Nuclear power facilities have been among the targets of multiple hacking attacks in the United States since May, disclosed in a joint report issued by the Department of Homeland Security and the FBI, the New York Times reports.
Other energy and manufacturing companies have been victim of the malware attacks, which have reportedly been in the form of spear phishing attempts on the personal computers of employees working for the plants. There is no evidence that the hacking attempts have penetrated control systems of the facilities themselves.
One such facility as identified in the report is a nuclear power plant in Burlington, Kansas, owned by the Wolf Creek Nuclear Operating Corporation. The company has said that the internal networks which actually keep the plant functioning are separate from the corporate network over which it conducts business.
The DHS-FBI report concludes that these hacks have been more like along the lines of a reconnaissance attempt to map out networks in advance of a possible future malicious attack.
Federal officials have assigned an “amber” level threat to these cyber intrusions, the second-highest in terms of severity. But “There is no indication of a threat to public safety, as any potential impact appears to be limited to administrative and business networks,” the report said, according to the Times.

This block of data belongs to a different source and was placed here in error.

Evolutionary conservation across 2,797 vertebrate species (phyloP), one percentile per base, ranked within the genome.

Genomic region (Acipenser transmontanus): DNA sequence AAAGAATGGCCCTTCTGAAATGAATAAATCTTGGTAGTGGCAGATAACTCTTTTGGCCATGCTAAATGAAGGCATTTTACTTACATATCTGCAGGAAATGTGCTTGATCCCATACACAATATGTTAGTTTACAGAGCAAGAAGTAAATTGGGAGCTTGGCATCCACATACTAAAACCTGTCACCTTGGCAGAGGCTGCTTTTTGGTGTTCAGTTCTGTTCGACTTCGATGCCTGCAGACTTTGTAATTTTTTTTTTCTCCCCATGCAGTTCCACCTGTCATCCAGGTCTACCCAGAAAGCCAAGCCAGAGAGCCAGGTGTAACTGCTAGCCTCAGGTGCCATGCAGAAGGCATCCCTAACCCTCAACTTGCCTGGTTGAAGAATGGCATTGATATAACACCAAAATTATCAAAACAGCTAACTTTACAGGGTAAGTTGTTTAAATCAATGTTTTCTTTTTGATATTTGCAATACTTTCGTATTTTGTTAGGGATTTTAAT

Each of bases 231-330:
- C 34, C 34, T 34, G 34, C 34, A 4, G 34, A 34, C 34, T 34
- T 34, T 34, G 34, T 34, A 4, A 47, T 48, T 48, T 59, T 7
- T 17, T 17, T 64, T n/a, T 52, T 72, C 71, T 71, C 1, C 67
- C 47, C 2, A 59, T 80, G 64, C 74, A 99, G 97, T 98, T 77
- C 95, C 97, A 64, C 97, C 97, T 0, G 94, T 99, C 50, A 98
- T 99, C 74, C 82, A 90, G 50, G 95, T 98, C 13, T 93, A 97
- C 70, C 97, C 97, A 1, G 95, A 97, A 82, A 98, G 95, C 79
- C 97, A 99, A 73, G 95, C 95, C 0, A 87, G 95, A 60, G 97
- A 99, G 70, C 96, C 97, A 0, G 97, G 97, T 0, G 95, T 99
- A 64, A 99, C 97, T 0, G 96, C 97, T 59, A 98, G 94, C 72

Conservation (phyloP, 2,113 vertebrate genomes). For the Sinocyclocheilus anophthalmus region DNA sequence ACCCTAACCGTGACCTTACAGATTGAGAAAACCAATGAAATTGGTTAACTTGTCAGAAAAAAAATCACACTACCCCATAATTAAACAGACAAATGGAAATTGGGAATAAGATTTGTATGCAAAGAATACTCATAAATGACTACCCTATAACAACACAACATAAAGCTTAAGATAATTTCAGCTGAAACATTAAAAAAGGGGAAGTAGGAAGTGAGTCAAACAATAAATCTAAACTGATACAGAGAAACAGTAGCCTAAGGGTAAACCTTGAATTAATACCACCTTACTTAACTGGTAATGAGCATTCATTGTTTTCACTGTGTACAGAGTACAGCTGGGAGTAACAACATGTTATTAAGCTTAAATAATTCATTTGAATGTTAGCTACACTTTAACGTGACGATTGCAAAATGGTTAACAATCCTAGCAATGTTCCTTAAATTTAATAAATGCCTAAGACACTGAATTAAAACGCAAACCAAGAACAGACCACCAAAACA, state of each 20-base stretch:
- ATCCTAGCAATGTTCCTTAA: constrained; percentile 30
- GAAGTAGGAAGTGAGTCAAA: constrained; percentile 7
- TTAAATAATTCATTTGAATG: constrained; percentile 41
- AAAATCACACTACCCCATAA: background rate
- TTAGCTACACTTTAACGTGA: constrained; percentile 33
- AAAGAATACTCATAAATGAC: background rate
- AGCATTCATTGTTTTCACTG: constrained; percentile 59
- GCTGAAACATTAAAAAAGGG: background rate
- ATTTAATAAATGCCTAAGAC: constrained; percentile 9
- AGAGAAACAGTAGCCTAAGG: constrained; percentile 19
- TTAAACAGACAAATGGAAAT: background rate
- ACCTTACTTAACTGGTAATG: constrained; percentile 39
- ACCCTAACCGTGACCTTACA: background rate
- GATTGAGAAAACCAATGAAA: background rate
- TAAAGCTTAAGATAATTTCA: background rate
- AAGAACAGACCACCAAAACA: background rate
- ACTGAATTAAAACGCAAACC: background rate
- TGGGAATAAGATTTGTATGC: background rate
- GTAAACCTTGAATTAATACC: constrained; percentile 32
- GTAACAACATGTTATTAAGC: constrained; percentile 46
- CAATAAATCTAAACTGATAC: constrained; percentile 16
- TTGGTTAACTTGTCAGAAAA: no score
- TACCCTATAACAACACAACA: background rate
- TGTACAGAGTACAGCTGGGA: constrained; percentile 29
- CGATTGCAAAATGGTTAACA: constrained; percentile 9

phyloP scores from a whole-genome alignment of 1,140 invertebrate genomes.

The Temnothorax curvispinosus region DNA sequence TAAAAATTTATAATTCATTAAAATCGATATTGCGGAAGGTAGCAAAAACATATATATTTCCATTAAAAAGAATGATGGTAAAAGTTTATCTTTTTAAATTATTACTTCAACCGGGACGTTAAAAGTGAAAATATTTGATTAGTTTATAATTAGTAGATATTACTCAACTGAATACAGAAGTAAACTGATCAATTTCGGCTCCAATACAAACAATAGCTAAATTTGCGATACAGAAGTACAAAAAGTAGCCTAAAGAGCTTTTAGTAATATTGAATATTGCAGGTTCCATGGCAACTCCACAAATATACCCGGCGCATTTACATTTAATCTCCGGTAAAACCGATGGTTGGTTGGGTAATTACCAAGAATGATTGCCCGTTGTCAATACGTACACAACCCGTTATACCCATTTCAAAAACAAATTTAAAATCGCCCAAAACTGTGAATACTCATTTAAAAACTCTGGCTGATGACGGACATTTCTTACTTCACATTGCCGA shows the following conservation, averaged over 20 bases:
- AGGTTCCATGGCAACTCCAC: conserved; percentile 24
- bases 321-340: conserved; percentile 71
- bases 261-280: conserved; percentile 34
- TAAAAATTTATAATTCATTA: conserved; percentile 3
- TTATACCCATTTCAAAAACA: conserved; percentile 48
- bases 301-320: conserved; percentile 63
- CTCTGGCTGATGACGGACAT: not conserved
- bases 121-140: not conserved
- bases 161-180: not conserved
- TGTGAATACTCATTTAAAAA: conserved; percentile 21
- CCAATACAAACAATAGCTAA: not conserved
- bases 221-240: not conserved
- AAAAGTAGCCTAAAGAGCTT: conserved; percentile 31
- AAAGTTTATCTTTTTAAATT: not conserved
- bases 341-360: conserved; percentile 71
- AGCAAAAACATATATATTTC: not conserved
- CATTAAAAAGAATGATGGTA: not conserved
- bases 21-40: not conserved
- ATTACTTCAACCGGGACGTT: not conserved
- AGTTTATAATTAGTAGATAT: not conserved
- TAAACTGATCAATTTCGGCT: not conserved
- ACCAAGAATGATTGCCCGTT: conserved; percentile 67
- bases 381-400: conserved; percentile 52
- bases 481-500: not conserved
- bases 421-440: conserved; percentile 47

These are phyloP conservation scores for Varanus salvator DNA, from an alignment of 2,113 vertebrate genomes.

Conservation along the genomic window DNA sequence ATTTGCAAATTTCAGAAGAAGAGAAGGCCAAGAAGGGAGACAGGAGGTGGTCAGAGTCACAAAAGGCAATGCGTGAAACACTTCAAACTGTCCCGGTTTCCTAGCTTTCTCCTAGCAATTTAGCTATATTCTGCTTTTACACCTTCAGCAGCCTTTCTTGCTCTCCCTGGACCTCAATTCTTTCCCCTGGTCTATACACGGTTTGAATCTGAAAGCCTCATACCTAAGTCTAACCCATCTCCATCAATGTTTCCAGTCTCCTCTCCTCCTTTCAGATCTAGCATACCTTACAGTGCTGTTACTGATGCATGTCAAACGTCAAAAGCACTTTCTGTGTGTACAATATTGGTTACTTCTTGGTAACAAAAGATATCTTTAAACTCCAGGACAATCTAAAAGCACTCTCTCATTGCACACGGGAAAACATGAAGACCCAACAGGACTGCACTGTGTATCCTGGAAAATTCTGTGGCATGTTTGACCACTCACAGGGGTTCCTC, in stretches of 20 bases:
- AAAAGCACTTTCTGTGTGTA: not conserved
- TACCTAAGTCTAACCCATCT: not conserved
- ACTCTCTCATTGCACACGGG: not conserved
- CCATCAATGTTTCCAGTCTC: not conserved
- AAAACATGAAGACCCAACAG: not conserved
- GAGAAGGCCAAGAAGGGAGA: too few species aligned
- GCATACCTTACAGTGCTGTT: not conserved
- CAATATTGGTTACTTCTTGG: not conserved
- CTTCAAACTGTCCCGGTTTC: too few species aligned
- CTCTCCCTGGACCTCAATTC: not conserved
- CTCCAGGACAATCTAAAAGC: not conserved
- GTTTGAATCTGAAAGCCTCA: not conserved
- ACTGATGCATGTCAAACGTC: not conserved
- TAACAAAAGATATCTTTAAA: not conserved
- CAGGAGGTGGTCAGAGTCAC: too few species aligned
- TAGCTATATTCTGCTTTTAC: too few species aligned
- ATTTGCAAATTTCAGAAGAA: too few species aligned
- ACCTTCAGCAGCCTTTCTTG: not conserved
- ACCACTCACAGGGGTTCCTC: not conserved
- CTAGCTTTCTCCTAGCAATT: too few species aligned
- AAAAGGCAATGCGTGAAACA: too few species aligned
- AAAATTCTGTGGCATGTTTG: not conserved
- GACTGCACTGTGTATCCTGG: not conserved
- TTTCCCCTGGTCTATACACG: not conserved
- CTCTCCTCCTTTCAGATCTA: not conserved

The report did not identify a specific group or individual responsible, but described the techniques as similar to those conducted by state-level actors. Hackers used emails targeting senior level engineers at the plant with fake resumes laden with malicious code.
The report comes on the heels of a massive cyber-attack that affected business and infrastructure around the world last week. Dubbed ‘Not Petya’ after its initial confusion with another malware worm, it shut down critical systems primarily in Ukraine and Russia.
Not Petya, among others which have caused widespread damage, are allegedly variants of cyber weapons originally developed by the National Security Agency for penetration on foreign targets, such as Iran’s nuclear power facilities. The WannaCry attack in May is also linked to stolen NSA digital weapons.
Featured image courtesy of Emmelie Callewaert – Wikipedia
PLEASE SUBSCRIBE TO CONTINUE READING.
Your subscription is important and supports our editorial integrity and our 100% veteran writing team. Advertisers these days are afraid of being associated with controversial news outlets, like us, that take a stand. Your subscription is vital to ensuring we can continue to publish the courageous apolitical news we are known and respected for as former combat veterans.Subscribe or login